Friday, January 30, 2009

Left instead of right - 24 January 2009

Dr Samuel Johnson once said, “He who is tired of London is tired of life” and so we never tire of walking the streets and alleys of London because no matter how well you think you Toyshopknow an area you can always find that if you turn right instead of left you will find a whole different world that you never realised was there.

Such was our experience on Saturday when we left Goodge St Station. It is on Tottenham Court Rd, just up from Oxford St, what else is there to know?

Pollock’s Toy MuseumWell, the Pollock’s Toy Museum for starters. Tucked around the back, in a couple of old buildings (one with it’s original 1760s’ interiors) is an amazing collection of old toys, dolls, bears, games and so on. Benjamin Pollock was one of the last producers of theatre scenes for two theatres – all hand painted. A toyshop remains to this day and the museum is a rabbit warren of stairs and rooms that spans the two buildings.

Food shopSex shop
Across the bustle of Oxford St one is quickly in Soho Square, a hundred years older than the building we had just left but no longer home to the aristocrats who first built there and soon you are in the middle of the sleaze area of London. As well as being home to some in the oldest profession it is home to Lina Stores, a grocery store that looks unchanged, inside an out, from the early 20th C.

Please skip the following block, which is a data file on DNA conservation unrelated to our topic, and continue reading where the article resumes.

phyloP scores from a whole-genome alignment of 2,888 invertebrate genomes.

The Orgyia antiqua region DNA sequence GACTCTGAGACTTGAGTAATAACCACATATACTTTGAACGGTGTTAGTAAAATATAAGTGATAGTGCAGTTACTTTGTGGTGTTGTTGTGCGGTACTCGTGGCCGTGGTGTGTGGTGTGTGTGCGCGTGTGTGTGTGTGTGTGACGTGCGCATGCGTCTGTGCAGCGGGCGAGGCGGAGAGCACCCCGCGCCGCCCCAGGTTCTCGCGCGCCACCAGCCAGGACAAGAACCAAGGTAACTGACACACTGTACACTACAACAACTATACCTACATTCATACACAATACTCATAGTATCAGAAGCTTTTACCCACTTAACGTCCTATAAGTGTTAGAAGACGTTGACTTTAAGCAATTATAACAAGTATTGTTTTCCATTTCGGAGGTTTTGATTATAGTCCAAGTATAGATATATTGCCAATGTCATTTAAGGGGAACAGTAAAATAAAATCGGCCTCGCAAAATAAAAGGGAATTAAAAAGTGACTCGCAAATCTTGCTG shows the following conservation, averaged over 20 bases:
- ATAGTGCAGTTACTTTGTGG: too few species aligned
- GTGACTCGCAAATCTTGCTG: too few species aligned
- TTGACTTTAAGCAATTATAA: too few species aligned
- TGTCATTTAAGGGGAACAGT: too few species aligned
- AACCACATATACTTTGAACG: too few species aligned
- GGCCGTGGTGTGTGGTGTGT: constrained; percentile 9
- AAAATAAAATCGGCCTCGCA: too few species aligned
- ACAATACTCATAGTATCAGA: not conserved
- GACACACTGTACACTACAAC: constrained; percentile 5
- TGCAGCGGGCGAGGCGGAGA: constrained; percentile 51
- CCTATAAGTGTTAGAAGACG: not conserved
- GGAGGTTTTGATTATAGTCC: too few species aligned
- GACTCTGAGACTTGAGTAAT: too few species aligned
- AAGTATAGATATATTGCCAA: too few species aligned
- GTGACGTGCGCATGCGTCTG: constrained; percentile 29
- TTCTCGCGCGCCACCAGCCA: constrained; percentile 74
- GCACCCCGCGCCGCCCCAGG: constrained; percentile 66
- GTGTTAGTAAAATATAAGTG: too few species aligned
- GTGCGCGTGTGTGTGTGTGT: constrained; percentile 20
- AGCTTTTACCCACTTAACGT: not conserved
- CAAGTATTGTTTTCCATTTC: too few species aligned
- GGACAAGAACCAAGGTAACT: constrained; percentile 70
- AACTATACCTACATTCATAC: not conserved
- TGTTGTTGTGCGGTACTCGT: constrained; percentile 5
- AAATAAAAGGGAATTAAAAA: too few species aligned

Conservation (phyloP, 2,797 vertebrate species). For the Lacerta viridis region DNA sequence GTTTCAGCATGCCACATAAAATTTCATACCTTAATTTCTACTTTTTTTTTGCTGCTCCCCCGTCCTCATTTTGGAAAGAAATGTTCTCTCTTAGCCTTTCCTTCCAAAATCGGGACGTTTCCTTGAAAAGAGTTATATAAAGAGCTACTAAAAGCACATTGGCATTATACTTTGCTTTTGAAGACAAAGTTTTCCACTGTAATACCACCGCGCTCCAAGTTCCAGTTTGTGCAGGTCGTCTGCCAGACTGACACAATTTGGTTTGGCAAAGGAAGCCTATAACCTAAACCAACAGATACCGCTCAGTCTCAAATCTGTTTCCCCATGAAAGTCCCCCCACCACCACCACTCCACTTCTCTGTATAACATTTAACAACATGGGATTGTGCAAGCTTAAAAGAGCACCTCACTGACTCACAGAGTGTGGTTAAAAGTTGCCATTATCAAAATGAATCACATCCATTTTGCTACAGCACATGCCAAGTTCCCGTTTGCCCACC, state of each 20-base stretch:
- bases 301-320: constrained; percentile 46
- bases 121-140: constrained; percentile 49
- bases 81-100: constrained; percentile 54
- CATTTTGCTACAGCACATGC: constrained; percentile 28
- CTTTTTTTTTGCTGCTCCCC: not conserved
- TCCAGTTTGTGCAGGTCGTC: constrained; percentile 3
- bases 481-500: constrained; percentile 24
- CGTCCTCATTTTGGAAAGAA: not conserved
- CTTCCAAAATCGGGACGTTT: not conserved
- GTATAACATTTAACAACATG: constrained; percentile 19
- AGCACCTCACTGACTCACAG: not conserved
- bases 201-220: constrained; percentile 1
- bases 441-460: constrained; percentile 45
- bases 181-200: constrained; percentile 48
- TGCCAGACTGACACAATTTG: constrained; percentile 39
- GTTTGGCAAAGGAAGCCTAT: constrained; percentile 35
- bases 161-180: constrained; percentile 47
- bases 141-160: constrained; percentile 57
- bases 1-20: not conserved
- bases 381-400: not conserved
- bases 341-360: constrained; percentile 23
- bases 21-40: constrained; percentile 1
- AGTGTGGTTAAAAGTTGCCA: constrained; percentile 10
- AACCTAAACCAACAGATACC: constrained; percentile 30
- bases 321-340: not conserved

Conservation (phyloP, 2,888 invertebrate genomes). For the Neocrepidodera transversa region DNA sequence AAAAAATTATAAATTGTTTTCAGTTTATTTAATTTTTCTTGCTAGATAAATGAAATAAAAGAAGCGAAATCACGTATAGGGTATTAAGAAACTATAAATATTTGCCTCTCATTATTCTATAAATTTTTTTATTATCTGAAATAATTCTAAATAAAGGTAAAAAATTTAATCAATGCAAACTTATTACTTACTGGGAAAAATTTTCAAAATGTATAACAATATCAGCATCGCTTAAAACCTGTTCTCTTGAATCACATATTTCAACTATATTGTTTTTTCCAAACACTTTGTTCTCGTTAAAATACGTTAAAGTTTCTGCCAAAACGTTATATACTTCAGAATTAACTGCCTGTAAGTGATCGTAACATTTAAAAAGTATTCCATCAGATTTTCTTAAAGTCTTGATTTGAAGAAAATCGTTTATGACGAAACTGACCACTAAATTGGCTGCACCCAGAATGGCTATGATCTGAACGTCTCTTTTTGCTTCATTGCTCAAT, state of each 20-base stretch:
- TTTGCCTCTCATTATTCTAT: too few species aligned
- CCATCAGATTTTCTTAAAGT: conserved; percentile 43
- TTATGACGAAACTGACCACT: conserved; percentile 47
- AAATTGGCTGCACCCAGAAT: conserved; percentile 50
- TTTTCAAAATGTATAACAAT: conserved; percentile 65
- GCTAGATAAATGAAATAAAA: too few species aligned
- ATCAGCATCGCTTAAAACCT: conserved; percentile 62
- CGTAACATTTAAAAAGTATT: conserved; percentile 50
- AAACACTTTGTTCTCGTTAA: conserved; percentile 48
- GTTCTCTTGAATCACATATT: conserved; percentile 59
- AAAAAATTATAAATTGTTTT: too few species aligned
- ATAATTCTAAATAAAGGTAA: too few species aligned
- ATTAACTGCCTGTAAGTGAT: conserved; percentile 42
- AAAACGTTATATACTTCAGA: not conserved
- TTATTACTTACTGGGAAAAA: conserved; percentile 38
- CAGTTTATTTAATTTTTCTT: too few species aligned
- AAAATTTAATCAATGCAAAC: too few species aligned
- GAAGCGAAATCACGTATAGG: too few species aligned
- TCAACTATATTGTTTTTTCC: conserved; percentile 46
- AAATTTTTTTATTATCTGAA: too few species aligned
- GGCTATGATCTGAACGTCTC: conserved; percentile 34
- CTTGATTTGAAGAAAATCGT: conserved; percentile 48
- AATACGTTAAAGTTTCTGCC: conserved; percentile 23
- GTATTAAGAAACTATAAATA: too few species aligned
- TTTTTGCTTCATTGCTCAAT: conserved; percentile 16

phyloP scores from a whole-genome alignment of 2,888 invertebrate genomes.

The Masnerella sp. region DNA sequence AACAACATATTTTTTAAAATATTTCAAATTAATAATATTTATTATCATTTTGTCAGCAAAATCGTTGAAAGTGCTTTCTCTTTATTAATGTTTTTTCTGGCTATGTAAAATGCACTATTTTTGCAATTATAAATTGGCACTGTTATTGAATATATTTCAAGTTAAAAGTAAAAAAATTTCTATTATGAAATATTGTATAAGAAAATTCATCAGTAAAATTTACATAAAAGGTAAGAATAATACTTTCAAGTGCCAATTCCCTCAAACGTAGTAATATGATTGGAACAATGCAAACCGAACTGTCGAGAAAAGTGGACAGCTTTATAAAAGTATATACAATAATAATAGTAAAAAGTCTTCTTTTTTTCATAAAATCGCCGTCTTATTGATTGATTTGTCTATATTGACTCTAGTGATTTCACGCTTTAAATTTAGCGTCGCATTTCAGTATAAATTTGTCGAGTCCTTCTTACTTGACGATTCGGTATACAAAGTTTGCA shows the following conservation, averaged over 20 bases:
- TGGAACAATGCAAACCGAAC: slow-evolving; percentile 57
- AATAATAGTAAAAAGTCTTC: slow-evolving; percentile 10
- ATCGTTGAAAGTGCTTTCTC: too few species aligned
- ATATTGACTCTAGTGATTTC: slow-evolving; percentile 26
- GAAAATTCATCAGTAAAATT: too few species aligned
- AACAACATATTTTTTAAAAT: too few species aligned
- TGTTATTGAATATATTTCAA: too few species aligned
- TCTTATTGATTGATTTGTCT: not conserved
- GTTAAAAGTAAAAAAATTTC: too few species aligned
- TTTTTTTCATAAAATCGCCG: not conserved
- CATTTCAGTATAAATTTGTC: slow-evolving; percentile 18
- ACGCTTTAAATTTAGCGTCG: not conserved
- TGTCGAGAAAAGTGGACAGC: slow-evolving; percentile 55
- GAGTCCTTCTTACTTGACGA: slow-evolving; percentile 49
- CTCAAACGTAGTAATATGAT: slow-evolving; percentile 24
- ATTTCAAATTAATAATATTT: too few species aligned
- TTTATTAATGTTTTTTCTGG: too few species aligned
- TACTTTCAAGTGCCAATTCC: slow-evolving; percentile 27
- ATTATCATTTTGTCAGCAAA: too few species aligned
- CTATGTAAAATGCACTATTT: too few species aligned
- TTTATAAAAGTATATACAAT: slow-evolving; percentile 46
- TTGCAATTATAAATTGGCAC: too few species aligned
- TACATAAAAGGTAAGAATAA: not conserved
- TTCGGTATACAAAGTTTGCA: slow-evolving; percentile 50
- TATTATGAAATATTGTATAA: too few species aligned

Storm TrouperChinatown
Around the corner is a complete change as you enter Chinatown, bedecked with lanterns for the imminent Chinese New Year celebrations. Trafalgar Square and Nelson's ColumnA couple more corners and it is Leicester Square, home of the movie premieres but, sadly, no longer home to the mechanical clock on the Swiss Centre. The building that housed it has been demolished. Will the glockenspiel clock that had been there for over 20 years, return?

Britain’s smallest Police StationBy now the National Gallery and Trafalgar Square are just around the corner and something that we have walked past dozens of times takes on a new significance. The little round construction close to the Tube entrance was once Britain’s smallest Police Station. There may have been room for the Bobby to turn around inside once he had entered but it would be a close run thing.

Ancient Lights - 24 January 2008

On our Saturday walk we came across two buildings with signs simply stating “Ancient Lights”. The fact that one of them was right beside a light fitting that appeared to have come from the 19th century had nothing to do with it.

“Ancient Lights” is a legal phrase that confers special protection to a window. If the window bas been enjoying natural light for over 20 years then it is illegal to obstruct the natural light that the building receives.

We also passed a few other ancient lights as well; a couple of them were gas-lamps.

Sunday, January 18, 2009